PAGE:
My GRAMMY Moments

As a child, I acted out the GRAMMY awards with my stuffed animal collection.  My koala bear never won; I always did (koala was cool about it).  I imagined that winning a GRAMMY would feel like total infatuation with life; like my musical creations, born from my passion for music, were loved by many; like I was seen, heard, valued and understood by fellow creative artists.  In my dreams, then, I was living the life I was meant to lead.  I had purpose.  I had a voice and I was using it to connect with and inspire others.  

As a teen I became very goal-oriented and achievement-driven, looking for accolades, fame and recognition.  While I won athletic, music and theater awards often enough, I felt restless soon after.  I created a habit of living a future focused life, only happy when working toward some other goal, discarding it in my mind once completed.

In my twenties I quit a successful corporate career to pursue music.  I was, I thought, “living the dream.”  Imagine how embarrassing and devastating it was to learn that I couldn’t earn a living, and more importantly, I. Did. Not. Like. It.  Not at all.   Even when the gigs were good and the press was kind I felt the opposite of what I expected to feel.  I felt hassled, tired and lonely, like a traveling saleswoman.  I was peddling cover tunes I hated and sneaking in originals when the crowd was too busy playing pool to object.  I stopped writing.  I stopped connecting with people at shows.  I had chased the outside vision of my childhood dream and had come up empty inside (again).

I took a break from gigging, felt horribly lost and depressed, and grieved what I perceived to be my inability to be happy.  Clearly, I had it all in front of me: a guitar, a songbook,  CDs with my face on the jacket, a monthly radio show, venues to play and people to play to, even some singer/songwriter awards and recognition, and I still wasn’t satisfied.  I couldn’t fathom why I was here on Earth if I wasn’t meant to be a singer/songwriter.  

Not knowing what else to do, I picked up a few more students at my part-time job as a vocal coach in town.  Slowly, eventually, I realized that teaching allowed me to be very present.  Other things began to occur to me: I am a morning person.  Driving home at 2AM from grimy bars had kept me away from my beloved mornings for years.  I like to eat well and exercise (not always options for the full-time gigster), and I love, love, love being involved with musicians who are optimistic, open minded, and full of life.  Teaching singing and songwriting to young artists provided me with all of that and then some.  

One day a pre-teen student confided in me that her school mates were making fun of her and calling her fat.  I told her my story, that in 8th grade all of my friends broke up with me, one by one, because they wanted to be popular and they thought I was fat and ugly.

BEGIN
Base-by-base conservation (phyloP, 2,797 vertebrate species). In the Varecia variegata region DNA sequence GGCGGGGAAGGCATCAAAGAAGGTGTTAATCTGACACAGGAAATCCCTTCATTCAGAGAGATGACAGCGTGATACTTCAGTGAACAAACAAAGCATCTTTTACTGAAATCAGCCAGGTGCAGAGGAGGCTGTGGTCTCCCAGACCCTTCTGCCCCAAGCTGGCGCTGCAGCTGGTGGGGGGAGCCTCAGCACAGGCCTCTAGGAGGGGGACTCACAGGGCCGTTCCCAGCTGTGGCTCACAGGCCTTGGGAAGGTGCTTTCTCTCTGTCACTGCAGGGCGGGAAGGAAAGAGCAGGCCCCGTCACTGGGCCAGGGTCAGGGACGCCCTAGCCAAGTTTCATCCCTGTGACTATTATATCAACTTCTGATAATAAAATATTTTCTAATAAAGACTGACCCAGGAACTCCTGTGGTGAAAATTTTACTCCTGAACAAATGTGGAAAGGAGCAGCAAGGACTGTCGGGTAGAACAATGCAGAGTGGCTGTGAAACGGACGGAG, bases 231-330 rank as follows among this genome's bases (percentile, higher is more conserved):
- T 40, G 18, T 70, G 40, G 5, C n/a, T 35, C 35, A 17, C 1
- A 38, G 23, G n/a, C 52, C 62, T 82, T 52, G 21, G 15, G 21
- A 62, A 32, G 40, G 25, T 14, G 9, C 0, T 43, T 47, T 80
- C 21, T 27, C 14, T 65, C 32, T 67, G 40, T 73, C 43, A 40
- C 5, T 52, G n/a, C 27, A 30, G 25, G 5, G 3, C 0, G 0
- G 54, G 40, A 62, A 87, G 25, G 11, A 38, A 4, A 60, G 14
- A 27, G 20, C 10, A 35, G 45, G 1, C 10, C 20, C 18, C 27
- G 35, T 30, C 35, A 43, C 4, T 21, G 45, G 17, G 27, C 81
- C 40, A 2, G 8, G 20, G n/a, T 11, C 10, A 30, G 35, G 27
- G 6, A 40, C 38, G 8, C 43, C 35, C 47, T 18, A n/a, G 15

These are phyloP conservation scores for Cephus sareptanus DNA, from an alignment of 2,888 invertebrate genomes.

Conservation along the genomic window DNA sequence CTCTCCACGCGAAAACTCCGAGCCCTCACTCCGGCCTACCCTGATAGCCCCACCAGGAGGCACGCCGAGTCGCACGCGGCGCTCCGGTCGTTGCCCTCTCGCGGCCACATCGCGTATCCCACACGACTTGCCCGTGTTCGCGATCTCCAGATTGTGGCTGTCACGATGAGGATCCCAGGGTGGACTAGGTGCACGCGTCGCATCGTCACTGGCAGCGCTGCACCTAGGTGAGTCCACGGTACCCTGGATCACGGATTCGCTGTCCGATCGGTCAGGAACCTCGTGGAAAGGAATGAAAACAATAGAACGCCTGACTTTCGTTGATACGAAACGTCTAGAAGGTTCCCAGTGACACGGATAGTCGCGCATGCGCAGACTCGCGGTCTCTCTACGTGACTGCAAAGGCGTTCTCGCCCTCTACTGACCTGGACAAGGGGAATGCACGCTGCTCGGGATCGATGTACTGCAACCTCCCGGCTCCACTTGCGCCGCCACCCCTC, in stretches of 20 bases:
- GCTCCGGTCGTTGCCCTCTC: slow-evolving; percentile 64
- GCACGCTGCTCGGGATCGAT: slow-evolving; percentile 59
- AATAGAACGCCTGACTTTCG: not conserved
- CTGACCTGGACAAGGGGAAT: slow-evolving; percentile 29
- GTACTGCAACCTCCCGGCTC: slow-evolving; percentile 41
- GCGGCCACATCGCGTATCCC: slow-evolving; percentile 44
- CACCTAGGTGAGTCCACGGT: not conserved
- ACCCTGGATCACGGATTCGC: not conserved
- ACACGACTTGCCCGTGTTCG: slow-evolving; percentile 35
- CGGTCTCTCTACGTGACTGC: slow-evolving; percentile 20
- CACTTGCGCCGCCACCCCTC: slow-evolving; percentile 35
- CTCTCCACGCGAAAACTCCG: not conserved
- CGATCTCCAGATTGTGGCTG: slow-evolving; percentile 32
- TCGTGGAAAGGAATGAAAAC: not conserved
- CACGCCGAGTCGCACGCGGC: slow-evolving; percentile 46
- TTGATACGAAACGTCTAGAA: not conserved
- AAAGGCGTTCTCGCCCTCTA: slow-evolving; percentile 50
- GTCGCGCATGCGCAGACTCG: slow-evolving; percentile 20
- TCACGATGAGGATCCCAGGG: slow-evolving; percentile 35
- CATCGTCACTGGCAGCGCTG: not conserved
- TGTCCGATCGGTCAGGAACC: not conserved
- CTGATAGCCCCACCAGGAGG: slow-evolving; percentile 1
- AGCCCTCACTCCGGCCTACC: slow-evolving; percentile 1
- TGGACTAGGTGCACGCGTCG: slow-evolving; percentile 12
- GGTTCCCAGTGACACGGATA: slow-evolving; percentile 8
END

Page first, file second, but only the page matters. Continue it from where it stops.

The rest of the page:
“Yeah, but you’re not fat or ugly,” she said.
I felt like I was hit by a bolt of lightning when I replied “And neither are you.”

We looked at each other through tears and smiled.  I felt her see herself through my eyes and receive this truth.   Then she sang.  And it was beautiful.

That was my first GRAMMY moment.

I began to design my life around these feelings, taking on more students, studying the art of vocal coaching in greater depth, writing and performing only when the mood struck me.   Years later I opened my own vocal coaching studio and now I’m training some of my original students to be coaches in their own right.

I am infatuated with my life; I feel valued and loved; I know that I am using my voice to connect with and inspire others.

When I look into the eyes of a 17 year old student who is accepting his value as an artist for the first time in his life, that is a GRAMMY moment.

When an eight year old student, who takes voice lessons with Nicole (a vocal coach I have trained for nine years), rocks our showcase to wild applause, that is a GRAMMY moment.

When a longtime student leaves for college and I am brave enough to cry huge, heartfelt tears with her, that is GRAMMY moment.

When I sing to a room of 20 or 50 or 300 people and the energy touches all of our hearts together, that is a GRAMMY moment.

How many times have you achieved a goal, only to find you couldn’t enjoy it?  And the next morning (or the next minute) you found yourself feeling restless?  Empty?  Purposeless?  

It’s not achieving that rocks our worlds, it’s being present with the feelings we most desire.  

Find the feelings inside your secret dreams.  

Let those feelings find you wherever you are.  You do not need to earn them.  You only need to identify them and then get ready to receive them.

Live your GRAMMY moments in your heart and shout “thank you” out loud.

xo
~M
PS: This GRAMMY belongs to a great friend and mentor who provides awesome advice and encouragement.  I know that when I hold my own GRAMMY (or one of the ones my students will win) I will be ready to receive the feelings inside the original dream.

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